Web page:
VIDEO: New polar bear Pixel sets up home at Yorkshire Wildlife Park
Victor, the country’s only polar bear, has welcomed a new friend to his specially built home at award winning Yorkshire Wildlife Park.
The 480kg favourite is sharing his realm with a two-year-old male polar bear called Pixel.
Victor is a venerable 16-year-old senior but the age gap friendship will be perfectly natural as males leave their mothers at two to roam the wilderness joining groups of other males. The two new friends will look like little and large as Pixel is a third of the size of Victor.
“Male polar bears will leave their mothers at approximately two years old. This means it is quite natural for Pixel to wander and find other males to hang around with,” said Animal Development Manager Simon Marsh.
“Pixel is very playful and finds everything interesting and will be sure to keep Victor and the visitors entertained.”
Pixel, who may one day be part of the European Breeding Programme, was brought to YWP in Branton near Doncaster from a zoo outside Eindhoven in the Netherlands in a meticulously planned operation this week.
He was driven on Monday in a specialist transporter to Rotterdam for the overnight ferry trip to Hull, arriving at YWP just before 9am on Tuesday morning.
Victor, who has been resident since last August, gave a roar when he realised there was an new arrival at Project Polar, a purpose built reserve spanning 10 acres (about 8.5 football pitches) and divided into four sections, featuring landscaped hills, valleys, lakes with water up to 8m deep, pools
Simon Marsh explained: “Victor was immediately on his guard when he realised another polar bear was there. But after a roar or two he settled down.
“Once Pixel is settled in the plan will be to introduce them together as soon as possible. Pixel is going to look so small compared to big old Victor!”
World experts collaborated on the design of ground breaking Project Polar to create a reserve that reflected the Arctic summer habitat and provided a complex and stimulating environment for the polar bear.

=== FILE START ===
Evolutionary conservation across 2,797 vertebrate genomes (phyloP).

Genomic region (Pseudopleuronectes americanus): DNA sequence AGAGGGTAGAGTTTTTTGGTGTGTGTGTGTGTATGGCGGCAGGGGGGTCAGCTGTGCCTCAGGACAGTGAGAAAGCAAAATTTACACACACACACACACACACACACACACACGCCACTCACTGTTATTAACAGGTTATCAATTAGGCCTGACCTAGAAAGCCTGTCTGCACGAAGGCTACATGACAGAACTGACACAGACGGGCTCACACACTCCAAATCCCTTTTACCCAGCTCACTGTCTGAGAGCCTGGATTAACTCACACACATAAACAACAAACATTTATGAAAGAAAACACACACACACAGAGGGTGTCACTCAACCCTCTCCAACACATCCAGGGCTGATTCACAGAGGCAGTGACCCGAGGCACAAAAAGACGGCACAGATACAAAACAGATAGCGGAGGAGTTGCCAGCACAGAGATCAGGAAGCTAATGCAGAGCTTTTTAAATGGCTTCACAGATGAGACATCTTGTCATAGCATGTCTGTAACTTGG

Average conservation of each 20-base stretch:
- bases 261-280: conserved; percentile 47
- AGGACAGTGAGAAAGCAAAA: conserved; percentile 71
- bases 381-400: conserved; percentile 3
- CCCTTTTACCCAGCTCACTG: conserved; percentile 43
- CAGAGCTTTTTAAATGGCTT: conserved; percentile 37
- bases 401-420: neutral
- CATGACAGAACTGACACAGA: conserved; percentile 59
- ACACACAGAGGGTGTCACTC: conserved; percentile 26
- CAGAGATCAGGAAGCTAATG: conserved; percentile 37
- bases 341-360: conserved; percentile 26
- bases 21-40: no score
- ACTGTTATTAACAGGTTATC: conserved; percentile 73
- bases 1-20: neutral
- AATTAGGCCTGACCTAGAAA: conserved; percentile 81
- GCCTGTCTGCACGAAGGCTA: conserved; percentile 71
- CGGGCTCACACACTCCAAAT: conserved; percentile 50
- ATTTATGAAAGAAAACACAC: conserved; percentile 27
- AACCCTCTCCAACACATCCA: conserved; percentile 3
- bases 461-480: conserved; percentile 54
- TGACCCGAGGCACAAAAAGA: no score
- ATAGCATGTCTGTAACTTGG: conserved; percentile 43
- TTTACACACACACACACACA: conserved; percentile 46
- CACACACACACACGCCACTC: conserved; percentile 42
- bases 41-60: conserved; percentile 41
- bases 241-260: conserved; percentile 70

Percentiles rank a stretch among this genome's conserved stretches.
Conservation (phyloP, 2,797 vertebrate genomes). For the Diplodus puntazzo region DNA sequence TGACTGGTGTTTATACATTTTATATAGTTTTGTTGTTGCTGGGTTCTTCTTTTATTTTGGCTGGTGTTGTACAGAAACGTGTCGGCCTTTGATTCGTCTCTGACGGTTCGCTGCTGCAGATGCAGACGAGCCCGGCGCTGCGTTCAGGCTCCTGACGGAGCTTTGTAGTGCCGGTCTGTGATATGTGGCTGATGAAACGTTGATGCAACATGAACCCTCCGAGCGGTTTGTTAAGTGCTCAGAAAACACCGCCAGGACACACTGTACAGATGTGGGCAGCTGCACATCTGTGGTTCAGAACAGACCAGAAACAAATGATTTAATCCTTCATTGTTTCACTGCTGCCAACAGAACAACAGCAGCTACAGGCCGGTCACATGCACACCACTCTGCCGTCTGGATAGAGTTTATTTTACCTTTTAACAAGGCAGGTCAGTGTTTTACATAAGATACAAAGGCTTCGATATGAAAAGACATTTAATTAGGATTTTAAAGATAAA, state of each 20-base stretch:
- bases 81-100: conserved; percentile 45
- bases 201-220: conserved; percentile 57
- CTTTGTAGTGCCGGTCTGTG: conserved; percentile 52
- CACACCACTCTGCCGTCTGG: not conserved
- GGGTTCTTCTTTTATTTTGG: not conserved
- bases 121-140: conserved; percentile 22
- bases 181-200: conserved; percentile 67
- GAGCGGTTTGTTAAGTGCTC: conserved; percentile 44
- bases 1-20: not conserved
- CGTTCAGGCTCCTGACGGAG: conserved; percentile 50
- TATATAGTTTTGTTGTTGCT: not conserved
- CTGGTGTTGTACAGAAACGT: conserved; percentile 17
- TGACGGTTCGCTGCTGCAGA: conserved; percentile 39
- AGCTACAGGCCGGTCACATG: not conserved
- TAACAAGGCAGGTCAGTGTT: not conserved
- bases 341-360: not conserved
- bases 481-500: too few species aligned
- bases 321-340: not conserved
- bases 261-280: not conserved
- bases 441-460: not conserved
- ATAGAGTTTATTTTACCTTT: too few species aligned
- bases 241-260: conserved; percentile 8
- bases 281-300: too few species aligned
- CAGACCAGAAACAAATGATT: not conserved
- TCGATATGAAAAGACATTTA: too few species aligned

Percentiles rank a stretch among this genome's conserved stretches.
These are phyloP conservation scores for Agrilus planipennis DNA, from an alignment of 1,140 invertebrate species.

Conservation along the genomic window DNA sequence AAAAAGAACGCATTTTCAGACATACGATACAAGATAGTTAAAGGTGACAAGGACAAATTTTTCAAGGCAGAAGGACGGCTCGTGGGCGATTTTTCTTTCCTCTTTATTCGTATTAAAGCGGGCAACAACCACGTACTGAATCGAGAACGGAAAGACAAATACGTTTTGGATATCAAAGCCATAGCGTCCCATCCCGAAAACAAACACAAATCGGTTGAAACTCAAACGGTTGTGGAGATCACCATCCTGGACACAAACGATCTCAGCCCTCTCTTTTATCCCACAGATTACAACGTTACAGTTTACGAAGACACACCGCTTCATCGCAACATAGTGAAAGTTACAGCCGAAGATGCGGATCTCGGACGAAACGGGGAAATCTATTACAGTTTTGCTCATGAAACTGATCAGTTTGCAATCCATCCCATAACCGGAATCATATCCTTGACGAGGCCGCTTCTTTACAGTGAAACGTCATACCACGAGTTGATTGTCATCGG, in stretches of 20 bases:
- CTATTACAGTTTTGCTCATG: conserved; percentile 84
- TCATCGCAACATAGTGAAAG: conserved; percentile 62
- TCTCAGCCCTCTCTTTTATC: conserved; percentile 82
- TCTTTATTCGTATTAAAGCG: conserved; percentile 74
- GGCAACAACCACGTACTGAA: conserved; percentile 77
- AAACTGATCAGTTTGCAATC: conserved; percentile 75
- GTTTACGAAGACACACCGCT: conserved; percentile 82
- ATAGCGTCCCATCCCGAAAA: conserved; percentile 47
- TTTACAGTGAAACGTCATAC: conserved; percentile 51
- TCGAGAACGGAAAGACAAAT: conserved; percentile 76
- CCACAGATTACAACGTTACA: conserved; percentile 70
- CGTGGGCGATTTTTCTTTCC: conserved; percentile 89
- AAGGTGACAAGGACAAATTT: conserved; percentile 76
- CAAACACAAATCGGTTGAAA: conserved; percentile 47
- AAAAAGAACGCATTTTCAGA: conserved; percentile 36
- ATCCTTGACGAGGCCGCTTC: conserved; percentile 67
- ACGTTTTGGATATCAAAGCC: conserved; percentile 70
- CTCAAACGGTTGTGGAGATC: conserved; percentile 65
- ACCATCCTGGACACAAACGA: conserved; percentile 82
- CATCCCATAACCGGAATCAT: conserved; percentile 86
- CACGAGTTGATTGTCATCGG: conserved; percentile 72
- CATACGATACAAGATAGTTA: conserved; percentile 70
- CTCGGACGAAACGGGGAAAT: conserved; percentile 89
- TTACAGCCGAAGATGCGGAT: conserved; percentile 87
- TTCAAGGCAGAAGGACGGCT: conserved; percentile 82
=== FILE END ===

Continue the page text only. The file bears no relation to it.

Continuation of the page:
Simon Marsh said: “Polar bears are an iconic species that are increasingly threatened in their native habitat and we need to fight their cause. Their native sea ice is disappearing due to climate change but we still have a chance to do something about it and at Project Polar we can share with visitors how they can help.
“It is also vital that we understand how to care for these bears appropriately in captivity and provide for their needs.
“The initial research into Victor has been extremely encouraging and Pixel’s arrival is a bonus.”
The polar bear arrivals follows the launch of the Project Polar appeal last year which helped bring the world’s largest land carnivore to YWP. The only other bears in the UK live in Scotland.
“We are very excited at now having two polar bears in the new reserve, which has been designed around the needs of the polar bear,” added Mr Marsh. “The enclosure gives the bears the space they need to enjoy natural behaviour such as swimming, roaming and foraging in a physically varied and stimulating complex environment.
“The landscaping of the reserves mirror the Arctic Tundra with grass, herbs, shrubs and heathers. There are rocky areas and caves, which provide shelter for the bears as well as their main house. The large lake is 8m deep so they are able to swim and dive. We are sure that Pixel will enjoy his new surroundings as much as Victor has.”
Pixel’s arrival is another exciting development for the innovative walk through attraction, which has plenty of family fun lined up for the Easter holidays and into the Summer.
The Park’s celebrated Easter Egg trail has prizes for children who complete a route around the 70-acre park taking in the unique animal collection of some of the world’s most endangered and beautiful species including Amur Tigers and Leopards, and Painted Hunting Dogs along with Lions, Giraffes, Baboons, Lemurs and Meerkats.
The weatherproof 600 sq m Monkey Play barn is the perfect place to warm up or stay out of the sun
Adults can relax whilst the children enjoy three levels of play equipment, including climbing frames, dens, slides and rope bridges in full view of the baboon reserve through a glass wall.